I’m the next link in a “chain of blogs” on the issue of divisiveness. Boy, do I know divisiveness. I created it.
Two years ago, I caused a church to hurt because as the pastor, I committed adultery. I created great harm and pain to many people, including my ex-wife, several deacons, an array of church members, family members, pastor friends, and many in the community. Heck, read my last blog post and you’ll find that the pain hasn’t been resolved for some.
I was reading Alan Knox’s blog post on divisiveness and what people really wanted to read about. People want to know how to deal practically with divisive issues. That sells. When you go to your local bookstore, you want results. You have a problem, you want instant results. You want it solved. Now. You bought the dang book, so you want solutions. I hear you, blogosphere.
I was reflecting on my fall from ministry this evening after reading what some former church members had written recently about me on Facebook. It wasn’t kind. They don’t even know I have access to it. I had a friend tell me recently that I really just need to suck it up because it was my sin that causes them to feel that way. He’s right. I caused their divisiveness, their anger.
But I also got to thinking about those specific people who have been lashing out at me since I fell. A lot of them never really liked me. Seriously. The ones who still harbor anger and hatred – they harbored anger and hatred while I was pastoring eight years ago. Funny thing is, I would love them, console them in times of need, go out of my way to pray for them, help them, “grease the sqeaky wheel” and it never really helped. They never would like me.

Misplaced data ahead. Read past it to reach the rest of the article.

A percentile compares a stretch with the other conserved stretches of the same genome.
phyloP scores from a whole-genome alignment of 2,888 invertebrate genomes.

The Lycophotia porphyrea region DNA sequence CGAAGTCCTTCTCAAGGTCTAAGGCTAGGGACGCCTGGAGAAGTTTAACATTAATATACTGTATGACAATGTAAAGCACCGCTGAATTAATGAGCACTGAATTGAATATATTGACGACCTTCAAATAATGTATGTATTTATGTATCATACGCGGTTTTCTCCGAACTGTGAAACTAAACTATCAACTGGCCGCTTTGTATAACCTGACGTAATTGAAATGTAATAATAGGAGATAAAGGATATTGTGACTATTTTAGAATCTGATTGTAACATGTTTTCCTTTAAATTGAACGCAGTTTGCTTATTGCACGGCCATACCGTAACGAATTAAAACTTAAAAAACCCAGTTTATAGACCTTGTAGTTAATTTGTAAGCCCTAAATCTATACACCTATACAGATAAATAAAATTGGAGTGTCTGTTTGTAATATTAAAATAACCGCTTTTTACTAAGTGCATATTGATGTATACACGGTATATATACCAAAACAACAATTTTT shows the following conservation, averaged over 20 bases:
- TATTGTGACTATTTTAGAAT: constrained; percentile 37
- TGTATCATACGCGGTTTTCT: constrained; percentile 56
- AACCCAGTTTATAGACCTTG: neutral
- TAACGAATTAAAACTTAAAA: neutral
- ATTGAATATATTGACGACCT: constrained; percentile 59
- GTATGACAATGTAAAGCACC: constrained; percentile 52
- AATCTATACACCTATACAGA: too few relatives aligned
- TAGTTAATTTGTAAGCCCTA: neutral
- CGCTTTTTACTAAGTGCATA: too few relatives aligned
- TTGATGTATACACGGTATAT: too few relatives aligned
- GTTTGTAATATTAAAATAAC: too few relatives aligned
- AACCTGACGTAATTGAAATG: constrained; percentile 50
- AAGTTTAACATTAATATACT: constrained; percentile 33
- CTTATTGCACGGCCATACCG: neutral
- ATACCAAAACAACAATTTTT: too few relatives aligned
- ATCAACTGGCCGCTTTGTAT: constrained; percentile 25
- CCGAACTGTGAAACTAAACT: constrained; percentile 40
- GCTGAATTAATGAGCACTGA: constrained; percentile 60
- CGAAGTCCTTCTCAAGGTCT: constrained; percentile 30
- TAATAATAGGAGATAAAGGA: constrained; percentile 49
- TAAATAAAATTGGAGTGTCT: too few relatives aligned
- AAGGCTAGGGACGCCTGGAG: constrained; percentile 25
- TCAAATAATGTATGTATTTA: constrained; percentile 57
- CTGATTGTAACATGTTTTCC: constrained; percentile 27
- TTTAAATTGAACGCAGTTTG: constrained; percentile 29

I can hear you saying, “well, you’re an adulterous, fallen pastor.” Yeah. But I know several ministers who did great at their churches who went down the same road. They spent a lot of time with the complainers and they never got anywhere.
Now, let’s think about the people who were “good.” I hate that word. None of us are really “good” but that’s a theological discussion that would cause divisiveness. Anyway, you know what I mean. There were people there who were kind to me, loving, supportive. After I fell, they were disappointed, upset and the like. It took a little time, but after a while, they showed me a little bit of grace. Guess what? They were still the same. My sin didn’t change them. They were still the same people.
What’s my point? As Arthur Sido said, yes, we must have love as the foundation for everything. As Jeremy Myers said, we are often the problem. As Jon Hutton said, we do need unity. As Andy Witt has clearly stated, our division has come from separation from God. Finally, as Bobby Auner has mathematically stated, Christians have been given the Great Commission to overcome divisiveness to multiply.
These men are all correct. However, we’re all dealing with the human element. Every person in our churches is an individual who, due to the fall, presumes the world revolves around them. Don’t agree? Try to change the carpet color in your church. I’m not even trying to argue Calvinism vs. Arminianism here. Just change the carpet color. You know the routine. You’ll have a battle to rival Gettysburg. Why? Because we’re human. Because our stupid, human passions get the best of us. Because carpet color for some reason is more important than the Great Commission.